Currently, cryptococcal diagnostics include microscopy and/or culture-based methods, or detection of cryptococcal antigen (CrAg) in body fluids using either latex agglutination (LA) or enzyme immunoassay (EIA) methods. Although culturing of the organism is considered the gold standard diagnostic method, it has poor sensitivity, requires a large quantity of specimen, and requires laboratory infrastructure including electricity (for centrifugation). Antigen tests such as LA or EIA performed on cerebral spinal fluid or serum are highly sensitive and specific diagnostic options that are less labor- and time-intensive than culture [3, 4]. However, these methods require refrigeration, a cold chain for specimen transport, and technical expertise; therefore, they are often performed only in reference/diagnostic labs far removed from patients, potentially limiting their clinical utility. In addition, the costs of these tests are not affordable for many clinics. As a result, cryptococcosis often goes undiagnosed in resource-limited countries.

Point-of-care tests (POCTs) show promise for enabling diagnosis of infectious diseases in remote care centers in low-resource countries. POCTs are assays that can produce results quickly, are simple to perform and interpret by personnel with no or minimal laboratory training, and ideally can be used without cold chain or advanced laboratory equipment [5]. Today, reliable and affordable POCTs are available for the detection of hepatitis B infection [6], HIV infection [7], malaria [8, 9], syphilis [10], cholera [11], and some neglected tropical diseases [1214]. Additional advantages of POCTs include reduction of patient anxiety and waiting time and decreases in patient loss to follow-up [15]. To serve the communities most in need, the World Health Organization (WHO) recommended that POCTs should be Affordable, Sensitive, Specific, User-friendly, Rapid, Equipment-free, and Delivered to those who need it (ASSURED) [16, 17].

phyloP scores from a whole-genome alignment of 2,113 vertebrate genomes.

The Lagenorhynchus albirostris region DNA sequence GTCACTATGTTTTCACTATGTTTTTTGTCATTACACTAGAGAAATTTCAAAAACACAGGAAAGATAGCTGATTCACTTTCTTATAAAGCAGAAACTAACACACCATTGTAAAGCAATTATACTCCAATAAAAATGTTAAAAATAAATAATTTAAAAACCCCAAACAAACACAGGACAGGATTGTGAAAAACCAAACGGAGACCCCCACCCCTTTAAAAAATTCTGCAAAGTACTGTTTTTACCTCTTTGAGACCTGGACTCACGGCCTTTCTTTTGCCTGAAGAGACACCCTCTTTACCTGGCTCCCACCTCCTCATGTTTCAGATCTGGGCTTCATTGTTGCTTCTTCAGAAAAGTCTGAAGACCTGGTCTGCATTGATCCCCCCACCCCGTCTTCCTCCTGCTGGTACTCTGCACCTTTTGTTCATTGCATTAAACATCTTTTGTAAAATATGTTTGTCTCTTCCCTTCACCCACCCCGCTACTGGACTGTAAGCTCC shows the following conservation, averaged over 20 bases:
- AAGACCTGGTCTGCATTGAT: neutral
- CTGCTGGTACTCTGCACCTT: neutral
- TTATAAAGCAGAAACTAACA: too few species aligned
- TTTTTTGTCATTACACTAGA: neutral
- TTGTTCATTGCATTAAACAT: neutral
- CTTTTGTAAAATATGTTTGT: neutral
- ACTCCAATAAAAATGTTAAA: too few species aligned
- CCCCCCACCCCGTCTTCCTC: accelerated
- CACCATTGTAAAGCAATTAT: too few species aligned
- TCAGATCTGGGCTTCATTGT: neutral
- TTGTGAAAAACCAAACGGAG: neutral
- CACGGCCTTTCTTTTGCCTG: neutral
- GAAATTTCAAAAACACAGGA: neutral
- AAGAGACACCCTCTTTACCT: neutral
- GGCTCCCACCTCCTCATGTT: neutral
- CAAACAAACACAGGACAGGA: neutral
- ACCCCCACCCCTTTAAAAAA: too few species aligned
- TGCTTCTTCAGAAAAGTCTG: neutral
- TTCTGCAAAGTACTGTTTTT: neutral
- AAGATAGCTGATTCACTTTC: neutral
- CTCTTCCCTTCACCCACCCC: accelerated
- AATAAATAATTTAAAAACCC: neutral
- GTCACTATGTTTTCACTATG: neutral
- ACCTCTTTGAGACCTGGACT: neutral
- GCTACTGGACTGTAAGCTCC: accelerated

In 2009, a lateral flow immunoassay (LFA) for the detection of cryptococcal antigen was developed by IMMY (Immuno-Mycologics) as a potential POCT for diagnosis of cryptococcal infection. The LFA is stable at room temperature, has a rapid turnaround time, requires very little technical skill, and can be performed with minimal laboratory infrastructure. In this study, the performance of the LFA for CrAg detection was evaluated by testing archived specimens from HIV-infected patients hospitalized with acute respiratory illness in Thailand, and comparing these results with culture and EIA.